The Cincinnati Museum Center announced today that they will be the fifth and final stop on Smithsonian Institution Traveling Exhibition Service's national tour of Destination Moon: The Apollo 11 Mission.
Opening September 28 of this year to the public, Destination Moon celebrates the historic Apollo 11 mission's 50th anniversary. Organized by SITES and the National Air and Space Museum, the show notably features the Apollo 11 command module Columbia, the only portion of the spacecraft to return to the Earth following the first moon landing in 1969. In 1970, the module embarked on a U.S. tour — including a four-day stint in Columbus, Ohio — that ended the following year when it arrived at Washington D.C.'s Smithsonian Institution, later moving to the National Air and Space Museum in 1976.
Destination Moon marks the first time since that tour that Columbia has left the NASM space.
"This is an incredible opportunity for our region to see the national treasure as we celebrate the 50th anniversary of such a historic moment," said Elizabeth Pierce, president and CEO of the CMC, at a press conference held outside of Union Terminal. "We are honored to bring this iconic piece of history to Cincinnati as inspiration to our region for the next giant leap."
The exhibit will also include 20 original Apollo 11-flown objects, models and videos that will guide guests through Neil Armstrong, Buzz Aldrin and Michael Collins' journey to the moon. Beyond the trio, it promises to shed light on the team of over 400,000 NASA workers that participated in the 20 missions from 1961 to 1969 that preceded the successful landing.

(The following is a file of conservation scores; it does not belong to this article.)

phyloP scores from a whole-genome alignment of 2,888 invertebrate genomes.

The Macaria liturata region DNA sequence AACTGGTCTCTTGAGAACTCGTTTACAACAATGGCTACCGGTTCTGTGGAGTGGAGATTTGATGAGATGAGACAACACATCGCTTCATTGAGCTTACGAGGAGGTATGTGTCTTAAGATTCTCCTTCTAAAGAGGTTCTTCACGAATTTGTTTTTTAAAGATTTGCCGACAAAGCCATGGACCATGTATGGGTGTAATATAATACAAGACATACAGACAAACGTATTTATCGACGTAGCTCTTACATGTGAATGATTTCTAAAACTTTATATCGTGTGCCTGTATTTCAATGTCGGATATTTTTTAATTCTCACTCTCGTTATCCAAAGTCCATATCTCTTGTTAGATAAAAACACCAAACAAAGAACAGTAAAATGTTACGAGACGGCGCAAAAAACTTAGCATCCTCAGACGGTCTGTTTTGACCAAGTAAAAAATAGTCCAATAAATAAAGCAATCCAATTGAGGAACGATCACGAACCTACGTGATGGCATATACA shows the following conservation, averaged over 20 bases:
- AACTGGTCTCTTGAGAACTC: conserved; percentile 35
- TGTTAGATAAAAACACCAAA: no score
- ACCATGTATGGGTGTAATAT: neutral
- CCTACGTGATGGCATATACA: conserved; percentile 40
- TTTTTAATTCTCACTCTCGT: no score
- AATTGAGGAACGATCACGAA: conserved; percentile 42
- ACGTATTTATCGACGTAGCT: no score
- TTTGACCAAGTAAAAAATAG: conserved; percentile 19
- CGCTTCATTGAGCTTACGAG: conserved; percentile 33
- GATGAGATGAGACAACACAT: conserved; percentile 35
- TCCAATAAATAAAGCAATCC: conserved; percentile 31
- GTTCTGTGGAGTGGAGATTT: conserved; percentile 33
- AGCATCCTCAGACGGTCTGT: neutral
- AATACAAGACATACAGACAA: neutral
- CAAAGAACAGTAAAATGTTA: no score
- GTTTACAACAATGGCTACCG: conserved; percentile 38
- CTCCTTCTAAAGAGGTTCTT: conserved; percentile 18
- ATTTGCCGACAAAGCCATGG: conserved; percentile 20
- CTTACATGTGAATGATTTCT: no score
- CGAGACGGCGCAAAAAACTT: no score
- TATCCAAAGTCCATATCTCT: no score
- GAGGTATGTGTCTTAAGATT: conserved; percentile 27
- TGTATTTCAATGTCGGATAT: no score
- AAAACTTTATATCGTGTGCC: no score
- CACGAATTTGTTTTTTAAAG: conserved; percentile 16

The exhibition comes on the heels of Neil Armstrong Space Exploration Gallery, which debuted at the Cincinnati Museum Center last month. Armstrong, aka the first person to walk on the moon, is also a native Ohioan. Before taking "one small step for a man, one giant leap for mankind," he grew up in the city of Wapakoneta, Ohio. After the Apollo 11 mission, he taught at the University of Cincinnati in the department of aerospace engineering. He lived in Indian Hill until his death in 2012.
One of his sons, Mark Armstrong, spoke at the press conference, saying Destination Moon will be incredible for the State of Ohio and Cincinnati.
"Destination Moon is taking these incredible artifacts from 50 years ago to today and making them accessible, putting them on the road, if you will, and allowing them to have greater reach, inspire more kids and just to have a bigger impact than it would just being in Washington," he said. "That's an amazing thing."
He called back to a memory of his father, who was given the opportunity to gift a moon rock to an organization in 2005.
"He had no constraints to where that moon rock might go," Mark said, gesturing behind him at the CMC. "And he chose to give it here."
Destination Moon: The Apollo 11 Mission was made possible with the support of Jeff and MacKenzie Bezos, Joe Clark, Bruce R. McCaw Family Foundation, the Charles and Lisa Simonyi Fund for Arts and Sciences, John and Susann Norton and Gregory D. and Jennifer Walston Johnson. Locally, the Carol Ann and Ralph V. Haile, Jr./U.S. Bank Foundation, the Farmer Family Foundation and the Harold C. Schott Foundation have supported the exhibition at the CMC.
Tickets will go live July 20 at cincymuseum.org/destination-moon. Watch the full announcement via Facebook Live below: